Mouthguards can be used to protect your teeth and gums in different situations. A mouthguard is usually prescribed for those who suffer bruxism, or for those who need to protect their mouth during sports. This equipment evens out the pressure across your jaw and protects your upper and lower teeth from any damage. If you grind at night, a mouthguard also reduces the noises you make.
You can choose between a custom-made mouthguard or a generic one. The gumshield is usually made of rubber or acrylic for comfort. Although generic mouth guards can be found over the counter and for cheaper prices, dentists do not recommend them. Their bulkiness makes it difficult to breathe and talk, and it provides little or no protection.
If you are considering using a mouthguard with dentures, don’t think twice. The best option for you is to request a custom-made mouthguard. The custom-made mouthguard is commonly made with a combination of soft and hard materials, such as acrylic. Depending on your case, the dentist might recommend a soft acrylic, hard acrylic, or double laminated (hard outer and soft inner).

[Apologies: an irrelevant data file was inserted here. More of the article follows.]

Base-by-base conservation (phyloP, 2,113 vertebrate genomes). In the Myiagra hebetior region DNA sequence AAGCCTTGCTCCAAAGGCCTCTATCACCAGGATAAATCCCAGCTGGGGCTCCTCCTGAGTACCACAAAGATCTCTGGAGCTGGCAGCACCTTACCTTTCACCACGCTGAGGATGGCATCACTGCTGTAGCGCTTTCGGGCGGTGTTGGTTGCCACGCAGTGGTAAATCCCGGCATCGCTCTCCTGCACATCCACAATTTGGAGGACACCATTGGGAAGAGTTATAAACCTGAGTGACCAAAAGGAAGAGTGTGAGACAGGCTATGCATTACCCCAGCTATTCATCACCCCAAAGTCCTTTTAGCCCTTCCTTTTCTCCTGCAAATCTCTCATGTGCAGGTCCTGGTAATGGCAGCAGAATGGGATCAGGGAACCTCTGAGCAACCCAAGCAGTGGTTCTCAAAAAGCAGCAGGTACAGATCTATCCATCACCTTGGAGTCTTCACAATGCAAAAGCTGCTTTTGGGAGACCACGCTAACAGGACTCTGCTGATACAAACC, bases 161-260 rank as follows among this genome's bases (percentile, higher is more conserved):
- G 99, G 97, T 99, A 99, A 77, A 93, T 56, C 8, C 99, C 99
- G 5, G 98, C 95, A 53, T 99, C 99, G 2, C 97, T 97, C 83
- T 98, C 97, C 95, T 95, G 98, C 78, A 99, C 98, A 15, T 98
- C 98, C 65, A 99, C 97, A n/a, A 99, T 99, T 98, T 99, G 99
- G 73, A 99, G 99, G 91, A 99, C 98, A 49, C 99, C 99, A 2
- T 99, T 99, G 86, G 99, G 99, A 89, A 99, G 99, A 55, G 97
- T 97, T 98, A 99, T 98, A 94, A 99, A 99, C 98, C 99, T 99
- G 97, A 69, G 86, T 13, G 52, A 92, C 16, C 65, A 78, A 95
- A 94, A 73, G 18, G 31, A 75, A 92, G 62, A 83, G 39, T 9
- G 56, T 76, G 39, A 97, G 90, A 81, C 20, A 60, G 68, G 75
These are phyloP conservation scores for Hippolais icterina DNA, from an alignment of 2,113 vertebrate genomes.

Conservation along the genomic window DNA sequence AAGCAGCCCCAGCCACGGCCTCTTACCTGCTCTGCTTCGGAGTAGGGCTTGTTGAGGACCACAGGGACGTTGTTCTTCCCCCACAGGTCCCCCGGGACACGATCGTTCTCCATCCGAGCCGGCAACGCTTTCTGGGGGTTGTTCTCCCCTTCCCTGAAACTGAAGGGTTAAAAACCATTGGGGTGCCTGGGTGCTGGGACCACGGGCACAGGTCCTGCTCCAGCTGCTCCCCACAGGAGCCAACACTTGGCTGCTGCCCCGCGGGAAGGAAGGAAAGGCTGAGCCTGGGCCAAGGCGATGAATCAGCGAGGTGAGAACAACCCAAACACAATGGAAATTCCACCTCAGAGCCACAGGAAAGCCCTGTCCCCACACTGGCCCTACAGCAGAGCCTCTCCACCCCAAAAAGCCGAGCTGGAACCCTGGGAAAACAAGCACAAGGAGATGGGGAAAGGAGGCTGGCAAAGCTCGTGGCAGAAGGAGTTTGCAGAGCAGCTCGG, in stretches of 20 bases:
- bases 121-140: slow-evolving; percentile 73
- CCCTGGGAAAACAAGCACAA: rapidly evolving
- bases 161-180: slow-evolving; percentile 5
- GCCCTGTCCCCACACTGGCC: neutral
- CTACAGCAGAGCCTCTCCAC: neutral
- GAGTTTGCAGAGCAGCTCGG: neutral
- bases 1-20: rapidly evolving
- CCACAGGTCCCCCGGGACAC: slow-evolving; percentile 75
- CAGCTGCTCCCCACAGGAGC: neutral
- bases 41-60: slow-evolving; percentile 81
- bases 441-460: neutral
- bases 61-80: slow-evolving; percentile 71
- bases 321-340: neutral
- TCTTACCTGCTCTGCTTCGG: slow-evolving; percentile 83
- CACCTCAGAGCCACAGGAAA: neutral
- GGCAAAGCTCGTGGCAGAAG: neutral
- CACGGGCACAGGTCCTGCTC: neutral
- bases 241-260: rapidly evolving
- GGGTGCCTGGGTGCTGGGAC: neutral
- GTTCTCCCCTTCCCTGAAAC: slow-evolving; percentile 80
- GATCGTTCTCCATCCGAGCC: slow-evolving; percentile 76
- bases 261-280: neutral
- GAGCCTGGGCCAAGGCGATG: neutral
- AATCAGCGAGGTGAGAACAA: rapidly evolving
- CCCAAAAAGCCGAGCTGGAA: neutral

For severe cases of bruxism, the hard and double laminated tend to be the best solutions to prevent grinding and protect the teeth. The dental team will make all the measurements and shape the mouth guard specific to your mouth, covering your teeth or the gaps.
Should You Use a Mouthguard With Dentures?
Yes! If you suffer from bruxism or are an avid sports player, you should definitely use a mouthguard.
If you have removable dentures, you will need a mouth guard for sleeping without dentures. The mouthguard can be placed directly on top of your gums.
If you have fixed false teeth, a custom-made mouthguard can cover all your teeth, including the false ones, and protect them overnight.